Blackburn’s Obituary for Stuart Hall

Robin Blackburn’s obituary for Stuart Hall (via VersoBooks.com):

Continue reading “Blackburn’s Obituary for Stuart Hall”

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2012 Frederick Douglass Book Prize Finalists Announced

The finalists for the 14th Annual Frederick Douglass Book Prize have been announced.

From the announcement:

Robin Blackburn for The American Crucible: Slavery, Emancipation and Human Rights (Verso Books)

In The American Crucible, Robin Blackburn has provided one of the most commanding and wide-ranging examinations of Atlantic abolitionism in years.  In an era of specialization, Blackburn thinks big, connecting emancipation moments through both time and space. Blackburn’s work compels scholars to think anew about abolitionism’s relevance to global modernity.

R. Blakeslee Gilpin for John Brown Still Lives: America’s Long Reckoning with Violence, Equality, and Change (University of North Carolina Press)

Finding new scholarly perspectives on John Brown is no easy task but R. Blakeslee Gilpin’s engaging and ramifying book does just that by examining the myriad ways that Americans have used Brown’s memory since the Civil War era. John Brown Still Lives! offers a profound meditation on the long-running debate over slavery, freedom and the struggle for racial justice in American hearts and minds.

Carla L. Peterson for Black Gotham: A Family History of African Americans in
Nineteenth-Century New York City (Yale University Press)

Carla Peterson’s Black Gotham brilliantly reconstructs her own family’s elusive past as a window unto free black life in 19th century New York. Part detective tale, part cultural history, Peterson’s book recaptures hidden stories of black abolitionism, economic uplift, Civil War heroism, and turn-of-the-century civil rights movements. By painstakingly reconstructing a segment of black New York, Peterson highlights a vibrant cast of characters who constantly redefined the meaning of both American and African American freedom.

James H. Sweet for Domingos Álvares, African Healing, and the Intellectual
History of the Atlantic World (University of North Carolina Press)

James Sweet’s thoughtful and moving book about African healer Domingos Alvares provides much more than a biographical portrait of a remarkable 18th century man. Rather, Sweet’s imaginative reconstruction of Alvares’ life in and out of bondage places African worldviews at the center of Atlantic history. Domingos Alvares also makes a compelling case for redefining the intellectual history of Atlantic society from Africans’ perspectives.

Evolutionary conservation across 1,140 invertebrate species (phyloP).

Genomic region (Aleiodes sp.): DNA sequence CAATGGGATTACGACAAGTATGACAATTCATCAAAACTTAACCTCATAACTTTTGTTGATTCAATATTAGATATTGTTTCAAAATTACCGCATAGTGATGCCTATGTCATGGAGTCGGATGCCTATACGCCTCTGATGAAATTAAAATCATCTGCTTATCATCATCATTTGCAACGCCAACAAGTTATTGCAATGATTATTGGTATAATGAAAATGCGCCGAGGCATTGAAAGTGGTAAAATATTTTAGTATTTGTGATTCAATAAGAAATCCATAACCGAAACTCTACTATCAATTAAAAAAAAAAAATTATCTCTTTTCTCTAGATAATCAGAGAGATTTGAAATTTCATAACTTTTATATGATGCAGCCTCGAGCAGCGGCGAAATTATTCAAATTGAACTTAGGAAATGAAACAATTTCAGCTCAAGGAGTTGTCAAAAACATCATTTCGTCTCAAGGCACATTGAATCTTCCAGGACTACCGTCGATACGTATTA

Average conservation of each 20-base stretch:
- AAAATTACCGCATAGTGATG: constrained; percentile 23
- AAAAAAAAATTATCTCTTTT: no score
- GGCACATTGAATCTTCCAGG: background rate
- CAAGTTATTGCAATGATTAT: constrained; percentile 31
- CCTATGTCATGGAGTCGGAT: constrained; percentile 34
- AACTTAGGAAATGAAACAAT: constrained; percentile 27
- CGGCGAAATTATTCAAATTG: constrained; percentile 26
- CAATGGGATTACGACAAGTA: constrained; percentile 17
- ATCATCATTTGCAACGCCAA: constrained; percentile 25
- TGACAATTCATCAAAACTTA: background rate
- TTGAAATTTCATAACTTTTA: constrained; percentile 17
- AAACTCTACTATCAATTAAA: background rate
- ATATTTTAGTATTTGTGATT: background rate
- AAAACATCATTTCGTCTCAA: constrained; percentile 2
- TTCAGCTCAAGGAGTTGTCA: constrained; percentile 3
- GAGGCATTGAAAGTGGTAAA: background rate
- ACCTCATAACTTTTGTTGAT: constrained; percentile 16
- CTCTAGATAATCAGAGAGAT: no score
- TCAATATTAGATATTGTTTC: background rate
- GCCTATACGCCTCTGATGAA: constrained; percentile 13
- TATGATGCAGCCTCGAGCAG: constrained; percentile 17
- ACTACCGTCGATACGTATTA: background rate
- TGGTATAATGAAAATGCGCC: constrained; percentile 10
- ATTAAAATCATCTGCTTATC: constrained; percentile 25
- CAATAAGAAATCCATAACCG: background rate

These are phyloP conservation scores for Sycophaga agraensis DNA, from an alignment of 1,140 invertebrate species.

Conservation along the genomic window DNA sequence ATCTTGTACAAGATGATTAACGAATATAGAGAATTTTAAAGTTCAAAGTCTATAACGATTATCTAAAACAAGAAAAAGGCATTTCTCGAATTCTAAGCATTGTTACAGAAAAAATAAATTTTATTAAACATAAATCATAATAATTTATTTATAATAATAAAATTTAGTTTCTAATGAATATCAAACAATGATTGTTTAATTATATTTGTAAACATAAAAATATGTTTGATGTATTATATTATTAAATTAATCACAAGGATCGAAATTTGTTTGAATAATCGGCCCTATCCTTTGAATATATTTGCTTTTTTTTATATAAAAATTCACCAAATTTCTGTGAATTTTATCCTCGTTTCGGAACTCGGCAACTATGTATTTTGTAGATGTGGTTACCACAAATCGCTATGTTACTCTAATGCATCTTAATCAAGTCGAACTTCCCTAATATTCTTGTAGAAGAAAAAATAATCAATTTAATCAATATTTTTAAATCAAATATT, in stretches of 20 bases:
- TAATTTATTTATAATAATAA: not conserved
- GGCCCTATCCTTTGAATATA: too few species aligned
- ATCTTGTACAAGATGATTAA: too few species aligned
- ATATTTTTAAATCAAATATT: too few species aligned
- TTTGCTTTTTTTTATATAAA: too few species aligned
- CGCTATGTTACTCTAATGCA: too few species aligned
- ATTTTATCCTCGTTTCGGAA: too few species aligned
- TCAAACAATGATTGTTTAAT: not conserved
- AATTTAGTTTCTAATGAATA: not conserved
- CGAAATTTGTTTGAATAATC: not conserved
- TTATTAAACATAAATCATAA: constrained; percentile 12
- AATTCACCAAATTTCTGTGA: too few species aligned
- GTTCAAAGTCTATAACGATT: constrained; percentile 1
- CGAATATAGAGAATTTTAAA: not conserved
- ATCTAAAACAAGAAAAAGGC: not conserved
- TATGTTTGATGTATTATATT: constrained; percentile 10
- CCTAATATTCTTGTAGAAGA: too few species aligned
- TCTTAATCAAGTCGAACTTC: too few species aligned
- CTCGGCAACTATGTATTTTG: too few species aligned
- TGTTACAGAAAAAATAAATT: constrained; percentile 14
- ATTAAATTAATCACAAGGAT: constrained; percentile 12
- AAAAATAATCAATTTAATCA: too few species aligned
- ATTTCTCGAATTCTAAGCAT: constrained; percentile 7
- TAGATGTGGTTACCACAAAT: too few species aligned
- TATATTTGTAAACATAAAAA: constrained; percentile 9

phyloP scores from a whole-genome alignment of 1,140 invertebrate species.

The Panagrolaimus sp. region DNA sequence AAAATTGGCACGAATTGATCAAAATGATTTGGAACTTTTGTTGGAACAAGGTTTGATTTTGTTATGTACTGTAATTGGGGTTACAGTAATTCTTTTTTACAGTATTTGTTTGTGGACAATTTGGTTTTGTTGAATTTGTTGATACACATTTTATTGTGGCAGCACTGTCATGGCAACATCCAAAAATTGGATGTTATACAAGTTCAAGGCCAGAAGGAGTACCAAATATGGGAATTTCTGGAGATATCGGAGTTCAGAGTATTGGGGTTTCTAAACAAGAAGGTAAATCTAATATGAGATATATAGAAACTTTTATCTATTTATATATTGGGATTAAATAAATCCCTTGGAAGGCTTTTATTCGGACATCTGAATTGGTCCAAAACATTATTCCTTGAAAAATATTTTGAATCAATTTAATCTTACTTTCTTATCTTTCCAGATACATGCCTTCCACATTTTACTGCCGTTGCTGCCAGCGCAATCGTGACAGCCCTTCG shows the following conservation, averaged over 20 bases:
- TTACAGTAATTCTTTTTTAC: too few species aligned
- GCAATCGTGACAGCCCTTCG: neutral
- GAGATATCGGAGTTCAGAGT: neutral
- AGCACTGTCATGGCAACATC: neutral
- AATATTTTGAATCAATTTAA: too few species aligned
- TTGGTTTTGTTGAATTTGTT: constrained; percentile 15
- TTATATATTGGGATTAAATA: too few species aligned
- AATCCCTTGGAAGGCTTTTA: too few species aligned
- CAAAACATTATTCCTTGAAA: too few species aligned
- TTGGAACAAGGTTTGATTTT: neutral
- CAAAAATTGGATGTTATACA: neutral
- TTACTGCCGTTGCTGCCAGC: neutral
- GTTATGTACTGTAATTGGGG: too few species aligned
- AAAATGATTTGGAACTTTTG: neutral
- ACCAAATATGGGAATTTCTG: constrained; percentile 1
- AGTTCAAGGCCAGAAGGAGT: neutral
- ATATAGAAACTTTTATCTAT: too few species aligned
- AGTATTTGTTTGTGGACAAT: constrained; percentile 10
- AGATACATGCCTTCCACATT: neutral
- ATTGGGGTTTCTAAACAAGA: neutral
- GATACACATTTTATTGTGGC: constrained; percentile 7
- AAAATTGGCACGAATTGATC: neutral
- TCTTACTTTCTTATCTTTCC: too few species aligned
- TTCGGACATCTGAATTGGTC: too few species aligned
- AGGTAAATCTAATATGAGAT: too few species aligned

Continue reading “2012 Frederick Douglass Book Prize Finalists Announced”

Blackburn on Haiti, Slavery and the Age of Democratic Revolution

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Blackburn, Robin. “Haiti, Slavery, and the Age of the Democratic Revolution.” William & Mary Quarterly 63 (October 2006): 643-674.

First paragraph steal:

“IN the sequence of revolutions that remade the Atlantic world from 1776 to 1825, the Haitian Revolution is rarely given its due, yet without it there is much that cannot be accounted for. The revolutions—American, French, Haitian, and Spanish-American—should be seen as interconnected, with each helping to radicalize the next. The American Revolution launched an idea of popular sovereignty that, together with the cost of the war, helped to provoke the downfall of the French monarchy. The French Revolution, dramatic as was its influence on the Old World, also became a fundamental event in the New World because it was eventually to challenge slavery as well as royal power. This challenge did not come from the French National Constituent Assembly’s resounding “Declaration of the Rights of Man and of Citizens 1789,” since neither the assembly nor its successor, the National Convention, moved on its own initiative to confront slavery in the French plantation colonies. Indeed the issue was not to be addressed for another five years, by which time the French Caribbean colonies were engulfed in slave revolts and threatened by British occupation.”

Available via History Cooperative (sub only)

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